Students find it helpful to join organizations

For most college students, student organizations can be a ‘home away from home,’ and with more than 160 active student organizations at the University, students have more than their fair share to choose from.

Josh Ellis, 19, a second-year business administration student from Indianapolis, is the corresponding secretary of Progressive Black Men, Inc., a community service organization built on brotherhood, and is also involved in three other student organizations.

He said his reason for joining these organizations is a sort of addiction.

“Once you join the first one, you just keep moving to others,” Ellis said. “You just keep joining until your schedule gets filled.”

However, Ellis said he once had to drop a class because of the time the organizations required.

His GPA suffered as it went from a 3.7 to a 3.27, but according to him, that was because of “bad time management.” As for being involved in multiple student organizations, Ellis believes the positives far outweigh the negatives.

Joining different groups has afforded him the opportunity to meet people and create his own network.

“Join as many as you want to, as many as you can,” he said. “You just need to be responsible.”

Other students echo this sentiment.

Austin Dorsey, a freshman political science student from Jacksonville, also believes students should become involved while managing their time responsibly.

“Just plan your time well,” he said. “If you have a meeting at seven, study for your classes before that.”

Dorsey, who ran for freshman president in fall 2006 and is a member of numerous student organizations, believes his involvement in various organizations helped him to reach out to people he never would have met if he was not a member.

“I got to network and meet people that I needed to know, people who provided me with great advice,” Dorsey said. “It just makes you more aware of what’s going on in the University.”

According to the director of the Office of Student Union Activities, Lake Buggs, approximately “four out of 10 students are involved in some sort of student organization on campus.”

Buggs said she sees this sort of participation as vital to student life on a whole, as it provides students with a sort of satisfaction knowing that they are a part of something.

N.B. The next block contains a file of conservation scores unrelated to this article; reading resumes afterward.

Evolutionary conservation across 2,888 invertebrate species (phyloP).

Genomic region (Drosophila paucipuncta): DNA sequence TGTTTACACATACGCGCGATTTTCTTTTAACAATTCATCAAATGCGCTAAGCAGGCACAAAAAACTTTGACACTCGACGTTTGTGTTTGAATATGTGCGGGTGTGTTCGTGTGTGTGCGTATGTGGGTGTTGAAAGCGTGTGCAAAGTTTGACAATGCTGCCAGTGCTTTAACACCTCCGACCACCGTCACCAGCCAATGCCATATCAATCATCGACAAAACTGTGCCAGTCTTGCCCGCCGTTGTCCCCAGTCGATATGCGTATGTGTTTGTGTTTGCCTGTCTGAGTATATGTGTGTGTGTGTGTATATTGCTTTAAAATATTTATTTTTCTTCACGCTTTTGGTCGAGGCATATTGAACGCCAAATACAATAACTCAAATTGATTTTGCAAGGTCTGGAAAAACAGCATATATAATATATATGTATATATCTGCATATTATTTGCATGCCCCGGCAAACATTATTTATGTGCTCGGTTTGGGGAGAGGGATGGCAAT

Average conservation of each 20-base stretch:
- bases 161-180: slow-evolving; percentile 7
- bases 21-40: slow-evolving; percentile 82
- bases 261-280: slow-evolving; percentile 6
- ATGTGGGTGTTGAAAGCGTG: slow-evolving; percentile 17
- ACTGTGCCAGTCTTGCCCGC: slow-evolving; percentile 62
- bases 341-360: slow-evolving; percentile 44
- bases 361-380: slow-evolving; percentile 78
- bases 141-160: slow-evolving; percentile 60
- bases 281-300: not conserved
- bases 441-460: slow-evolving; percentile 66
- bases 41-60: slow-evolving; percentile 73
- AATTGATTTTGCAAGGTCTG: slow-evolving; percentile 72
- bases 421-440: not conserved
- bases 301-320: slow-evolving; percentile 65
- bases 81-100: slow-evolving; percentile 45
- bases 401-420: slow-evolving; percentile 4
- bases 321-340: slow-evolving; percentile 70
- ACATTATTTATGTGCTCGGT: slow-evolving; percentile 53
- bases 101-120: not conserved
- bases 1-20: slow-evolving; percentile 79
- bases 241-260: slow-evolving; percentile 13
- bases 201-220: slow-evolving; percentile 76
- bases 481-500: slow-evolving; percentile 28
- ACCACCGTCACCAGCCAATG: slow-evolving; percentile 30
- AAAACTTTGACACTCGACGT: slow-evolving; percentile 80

“Ninety percent of what you learn, you learn outside of class,” Buggs said, referring to a study she had read on the importance of student organizations.

As for advising students to limit the amount of organizations they become involved in, Buggs was against it.

“I wouldn’t have just a number,” she said, “That’s shortsighted.”

The OSUA director, who was involved herself in more than five student organizations while attending college, explained that it was simply a matter of good time management and the student’s level of commitment to studying.

She also spoke of students choosing organizations for the wrong reasons.

“Everyone one has to do what’s comfortable to them, most students lose sight of that,” Buggs said.

However, students like Nicole Skeete, 19, a sophomore health care management student from Orlando, has not lost sight of her own personal goals and has chosen her organization based on her goals.

Skeete, a member of Sistuhs, Inc., and other organizations, said the organizations that she’s involved in are a part of who she is.

“I like to volunteer, and I like helping younger students,” Skeete said. “Anything to help them to do better.”

That was her main reason for becoming a mentor. She also likes to dance and appreciates the sisterhood and bonding that Sistuhs, Inc. provides.

However, she also admitted that if it wasn’t for her good time management skills, she might have failed many times simply because the various organizations required so much involvement.

And as one of the resident advisers for McGuinn Hall, she doesn’t have a lot of time to do much of anything else.

“I’d rather get less sleep than bad grades,” she said.

Skeete said lack of sleep does not deter her from performing her duties to the best of her abilities.

She feels it prepares college students for what comes after they graduate.

“When you think about it, it helps you prepare for life,” she said. “You’re gonna have kids and a job and other responsibilities.”